For Immediate Release
February 26, 2003
President's Remarks to the Latino Coalition
And, finally, we have been called to defend America and to keep the
peace. We face a significant challenge, and that is to protect the
homeland of the American people. Prior to September 11, 2001, we
thought oceans would protect the homeland of the American people. We
thought that history would continue to repeat itself, that this nation
was safe and secure; that if there was a gathering threat overseas, we
could deal with it if we felt like dealing with it, but it was not a
problem for the home people. Yet, on September the 11th, the world
changed; it changed dramatically and sadly for thousands of citizens.
It also changed for how this country must view our position in the
world. The strategic vision of the country shifted.
We're doing everything we can here at home to secure the homeland.
We've got agencies working overtime, people sharing information. Our
borders are becoming more efficient. We want people, commerce to move
freely, but we don't want terrorists to move freely. So we're doing as
good a job as we possibly can to protect you. But the best way to
secure the homeland is to find killers before they kill us and bring
them to justice. And that's what we're going to do. (Applause.)
So we're on the hunt, on al Qaeda. This is a different kind of
war. It's a war which requires a good intelligence-sharing, and it
requires cutting off money. It requires specially skilled troops to
smoke these people out of their caves and to bring them to justice.
And that's what we're doing -- one by one. Sometimes you'll see
success and sometimes you won't. You just got to know the mighty
United States, along with 89 other countries in our coalition for
Enduring Freedom, are doing everything we can to protect you and
protect other people who love freedom.
There's also a threat gathering in Iraq. It's been gathering for a
long period of time. The danger with Iraq is that he can strike in the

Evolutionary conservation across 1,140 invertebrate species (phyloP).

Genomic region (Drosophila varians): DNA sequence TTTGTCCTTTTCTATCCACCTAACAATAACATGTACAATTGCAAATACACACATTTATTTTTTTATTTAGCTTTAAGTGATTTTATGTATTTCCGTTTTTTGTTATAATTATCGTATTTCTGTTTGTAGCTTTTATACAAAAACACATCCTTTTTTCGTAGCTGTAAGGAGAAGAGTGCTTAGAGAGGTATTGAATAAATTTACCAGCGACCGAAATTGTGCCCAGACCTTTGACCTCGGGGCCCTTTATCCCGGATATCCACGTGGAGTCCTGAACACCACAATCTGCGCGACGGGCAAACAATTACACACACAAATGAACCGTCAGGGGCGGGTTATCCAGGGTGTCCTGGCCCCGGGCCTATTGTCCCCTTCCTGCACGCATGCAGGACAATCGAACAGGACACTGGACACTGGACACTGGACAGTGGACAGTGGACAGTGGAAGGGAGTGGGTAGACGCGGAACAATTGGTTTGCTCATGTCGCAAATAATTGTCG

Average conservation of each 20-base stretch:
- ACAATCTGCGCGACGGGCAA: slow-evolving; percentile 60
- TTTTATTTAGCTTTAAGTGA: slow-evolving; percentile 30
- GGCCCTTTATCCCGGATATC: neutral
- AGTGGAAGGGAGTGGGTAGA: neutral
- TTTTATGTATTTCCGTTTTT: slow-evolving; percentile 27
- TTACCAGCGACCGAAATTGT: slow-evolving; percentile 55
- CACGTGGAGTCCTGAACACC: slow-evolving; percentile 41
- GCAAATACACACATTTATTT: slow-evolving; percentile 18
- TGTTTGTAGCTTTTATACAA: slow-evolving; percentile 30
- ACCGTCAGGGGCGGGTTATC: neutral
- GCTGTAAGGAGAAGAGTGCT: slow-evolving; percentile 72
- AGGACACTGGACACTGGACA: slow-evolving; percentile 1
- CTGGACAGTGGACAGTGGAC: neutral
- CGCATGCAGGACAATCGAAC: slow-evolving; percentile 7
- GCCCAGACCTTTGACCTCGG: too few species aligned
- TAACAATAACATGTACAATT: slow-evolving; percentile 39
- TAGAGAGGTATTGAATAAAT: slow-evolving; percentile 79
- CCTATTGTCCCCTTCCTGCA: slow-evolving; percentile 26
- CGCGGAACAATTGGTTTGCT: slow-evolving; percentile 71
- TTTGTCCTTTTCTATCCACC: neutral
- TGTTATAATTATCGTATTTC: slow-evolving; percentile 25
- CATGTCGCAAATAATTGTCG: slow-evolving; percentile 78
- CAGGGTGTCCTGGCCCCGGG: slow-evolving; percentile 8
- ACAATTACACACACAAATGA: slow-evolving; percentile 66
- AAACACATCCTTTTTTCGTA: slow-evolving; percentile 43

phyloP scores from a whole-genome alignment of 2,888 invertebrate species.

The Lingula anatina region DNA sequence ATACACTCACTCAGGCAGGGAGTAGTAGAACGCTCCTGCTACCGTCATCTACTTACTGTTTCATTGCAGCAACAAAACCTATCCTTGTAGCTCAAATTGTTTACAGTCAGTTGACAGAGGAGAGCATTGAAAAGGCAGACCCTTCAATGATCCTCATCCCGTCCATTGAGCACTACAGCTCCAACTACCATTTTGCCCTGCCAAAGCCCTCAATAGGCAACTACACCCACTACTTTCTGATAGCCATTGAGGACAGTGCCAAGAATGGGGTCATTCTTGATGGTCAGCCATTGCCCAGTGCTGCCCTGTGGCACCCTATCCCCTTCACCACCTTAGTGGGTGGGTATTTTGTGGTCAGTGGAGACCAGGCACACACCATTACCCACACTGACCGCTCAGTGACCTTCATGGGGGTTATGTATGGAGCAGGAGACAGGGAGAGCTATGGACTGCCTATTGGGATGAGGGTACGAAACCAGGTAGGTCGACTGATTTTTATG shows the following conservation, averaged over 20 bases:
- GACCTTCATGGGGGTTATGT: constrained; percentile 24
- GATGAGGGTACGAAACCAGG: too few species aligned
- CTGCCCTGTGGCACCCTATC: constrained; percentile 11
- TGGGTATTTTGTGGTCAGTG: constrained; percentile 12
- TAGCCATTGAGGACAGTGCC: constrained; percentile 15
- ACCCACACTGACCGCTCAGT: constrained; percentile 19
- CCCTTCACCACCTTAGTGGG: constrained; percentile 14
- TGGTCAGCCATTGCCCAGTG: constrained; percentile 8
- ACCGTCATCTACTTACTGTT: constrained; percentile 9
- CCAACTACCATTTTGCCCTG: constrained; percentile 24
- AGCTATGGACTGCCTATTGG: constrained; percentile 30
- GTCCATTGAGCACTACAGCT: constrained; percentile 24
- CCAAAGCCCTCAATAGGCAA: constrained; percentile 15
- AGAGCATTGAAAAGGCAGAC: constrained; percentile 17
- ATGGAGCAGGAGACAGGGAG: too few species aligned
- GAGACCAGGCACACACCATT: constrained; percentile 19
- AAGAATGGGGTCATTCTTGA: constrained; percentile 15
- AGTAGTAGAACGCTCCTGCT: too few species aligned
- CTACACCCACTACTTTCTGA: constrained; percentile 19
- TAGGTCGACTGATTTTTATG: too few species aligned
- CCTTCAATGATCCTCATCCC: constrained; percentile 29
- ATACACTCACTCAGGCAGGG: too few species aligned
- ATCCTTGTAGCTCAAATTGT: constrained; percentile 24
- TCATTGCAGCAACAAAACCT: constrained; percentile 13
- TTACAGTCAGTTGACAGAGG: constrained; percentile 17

neighborhood. And the danger with Iraq is that he has got the
willingness and capacity to train al Qaeda-type organizations and
provide them with equipment to hurt America.
The world has waited a long time for Mr. Saddam Hussein to disarm.
They've waited a long time. He is a master of disguise and delay.
He'll say, oh, I'm disarming -- after he said he has no arms.
We will continue to work with our friends, people who understand
the value of freedom. We will insist that the United Nation Resolution
1441 be adhered to in its fullest. After all, we want the United
Nations to be a legitimate, effective body. But for the safety of the
American people and for peace in the world, Saddam Hussein will be
disarmed, one way or the other. And this nation does so for the sake
The use of our military is the absolute last option. It is the
last alternative for the -- for the President. But the risk of doing
nothing, the risk of assuming that Saddam Hussein will change, the risk
of thinking and hoping for the best for the American people far
outweighs the risk of committing troops, if we have to. The choice is
Saddam Hussein's to make. It's been his to make all along. He gets to
choose between peace and war.
And the other thing that is an inherent part of our view of Iraq is
how I started the discussion here. See, we believe everybody matters,
everybody counts. It doesn't matter your background, where you're
from, everybody has worth. As I said in my State of the Union address,
liberty is not America's gift to the world; liberty is God's gift to
human -- to the human -- mankind. And that's what we believe.
So in the days ahead, as we deal with this challenge facing our
country, you need to know that the value of freedom and liberty will be
at the forefront of a policy designed to make the world more peaceful,
and a policy designed to protect the American people.
Thank you for your interest. May God bless you all, and may God
bless America. (Applause.)
END 11:00 A.M. EST